Photo’s and Video Overall high end smartphones/phablets generally have better camera quality that of tablets. The phablet wins hands down on this, still within the “bounds of decency” to hold up and take a snap, Instead of attempting to manhandle a 10 inch tablet, blocking the views of others at concerts & shows (you know who you are!) to take a snap. Video conferencing via phablet is a dead heat with a tablet there’s no real difference although IMHO, it seems more advantageous, the slightly smaller size more convenient to hold in the hands and chat rather than holding a tablet. For long regular use of video calls, I’d recommend getting a stand case for the phablet.

Is a Phablet a real tablet? Firstly, this is very much governed on what platform you’re on Android/Apple or Microsoft. Secondly, everyone works differently, you’ll have different requirements if you’re a photographer to that of an office worker, so you’ll have to weigh up the pro’s and con’s I’m trying to point out . I use the Toshiba Encore & Surface Pro3 tablets, two very different opposite end of the scale tablets at first sight. But, I can perform all my work tasks on both exactly the same way. Tablets utilise apps perfectly fine (see earlier posts). But, also allow you to utilise the PC desktop like working on the PC/laptop when you need to, which is essential for my work. A phablet doesn’t have a native desktop as such (unless you RDP another machine!), so you will be reliant on the apps, which should be fine. But you could end up encountering difficulties or even losing some functionality / abilities, depending on your needs. Also that slightly smaller screen may well require your need for the wand or pen especially for fiddly menus on webpages or remote desktop, as the sausage fingered amongst us will know. An 8+ inch tablet screen provides a much more touch friendly work area to that of the 6 inch screen. If you use browser driven applications heavily you may not have problems. Luckily, Windows and Window Phone both have equivalent browsers in IE11. But if you’re reliant on a specific plug in on the PC/Tablet you may not be able to get that on the browser on the phablet. Android tablets would have issues with flash for example, google chrome plug in’s differ between mobile and desktop browsers. This may sound very negative about the phablet, and it’s not my intention to put down the device. But some circumstances simply will occur where you will hit problems. One company I know state their application only works in firefox !?! Which is a bit of a blow if you’ve spent fortune buying the Iphone 6+ to discover you can’t use the phablet for every browsing requirement, without having to download different browser apps.


Most phablets have a more powerful battery than that of the ordinary smartphone, obviously needing more oomph to do more work and power that larger display. I have to admit the 1320 is perfect you could probably run a small town on it, while working and still have over 75% battery life left. But, there’s a reason. The 1320 is the cut down version of a larger model, with the 1320 having slightly less features so it doesn’t use drain power as it would on its big brother. But, having the same engine under the hood makes it a long distance runner. Other phablets mentioning no names, do suffer badly from power drain which is a bad thing, as a portable device is something that doesn’t have to be 4 ft away from the nearest power socket, you begin to lose the advantage of mobility. If you want to take the leap to phablet check the battery life/standby etc.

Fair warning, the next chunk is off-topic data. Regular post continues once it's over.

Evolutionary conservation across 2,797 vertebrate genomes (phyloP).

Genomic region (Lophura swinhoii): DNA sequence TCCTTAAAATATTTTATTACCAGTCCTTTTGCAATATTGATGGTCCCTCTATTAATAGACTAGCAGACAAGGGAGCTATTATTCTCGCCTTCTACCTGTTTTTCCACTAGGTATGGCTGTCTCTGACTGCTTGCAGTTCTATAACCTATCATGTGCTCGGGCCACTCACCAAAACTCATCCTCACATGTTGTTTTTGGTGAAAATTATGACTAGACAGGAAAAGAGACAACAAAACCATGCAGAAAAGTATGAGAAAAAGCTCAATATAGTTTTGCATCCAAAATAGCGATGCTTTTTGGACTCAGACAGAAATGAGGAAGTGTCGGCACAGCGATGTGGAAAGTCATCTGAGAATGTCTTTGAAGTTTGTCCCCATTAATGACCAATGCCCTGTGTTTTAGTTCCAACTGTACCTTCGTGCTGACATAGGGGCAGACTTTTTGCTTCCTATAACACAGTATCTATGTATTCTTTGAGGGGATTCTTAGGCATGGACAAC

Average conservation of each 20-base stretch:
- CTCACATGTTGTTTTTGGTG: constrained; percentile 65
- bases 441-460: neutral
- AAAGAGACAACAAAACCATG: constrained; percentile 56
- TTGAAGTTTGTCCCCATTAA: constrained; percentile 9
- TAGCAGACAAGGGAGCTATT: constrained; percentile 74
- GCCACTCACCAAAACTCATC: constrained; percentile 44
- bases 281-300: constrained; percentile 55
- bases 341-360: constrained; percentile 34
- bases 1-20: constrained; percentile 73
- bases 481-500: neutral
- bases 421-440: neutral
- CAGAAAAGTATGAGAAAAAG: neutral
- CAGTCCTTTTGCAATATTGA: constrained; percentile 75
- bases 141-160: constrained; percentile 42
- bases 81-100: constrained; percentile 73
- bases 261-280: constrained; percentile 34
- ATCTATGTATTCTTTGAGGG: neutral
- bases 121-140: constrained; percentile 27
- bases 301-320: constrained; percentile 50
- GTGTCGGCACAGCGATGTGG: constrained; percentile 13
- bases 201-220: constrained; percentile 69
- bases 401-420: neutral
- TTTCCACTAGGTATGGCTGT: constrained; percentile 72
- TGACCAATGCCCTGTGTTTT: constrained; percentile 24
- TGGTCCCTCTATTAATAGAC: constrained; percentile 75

The Verdict

Tablets are nearly always referred to as the “second device”, an additional piece of hardware to use while the primary device is unavailable. Strangely the tablet for me has become an essential device. I’ve worked three weeks solid on the Encore, doing heavy work related computing, shunning the desktop. Just because it was so damn easy to start quickly and crack on, it became second nature to work that way. The phablet for me, is the true second device. I can work with it, but not for long periods, and for the moment not on all tasks. (Windows 10 promises that it will be a transparent change using the o/s between devices when released). Phablets are handy if I’m away from the office and I get the can you have a quick look at this .. type calls, but to work on for several hours work would not be my preference. The name gives it away really is primary function is still a phone at the end of the day. Phablets give an advantage to using the smartphone more as a mobile computer, but aren’t a direct replacement for it as is the tablet. It may sound like I regret getting the phablet. But that’s not the case, I found it does have its uses for work but as said it’s a McGyver device, a quick fix to get around a work related issue such as, call up a website in a meeting to obtain info, making a skype call etc. It’s not a gadget as I deem wearable’s (future article) , it is a true secondary device for mobile computing needs.

No doubt people would disagree, but this opinion is based on my work which is desktop oriented running cloud apps , but I need to be able to do it away from the office at the drop of a hat, hence my preference for the tablet. I’ve yet to find the “thank god I have phablet” moment at work, I don’t doubt it will happen and will let you know.. What’s your opinon? Do you rely on the phablet more tablet? I’d be interested to hear opinions….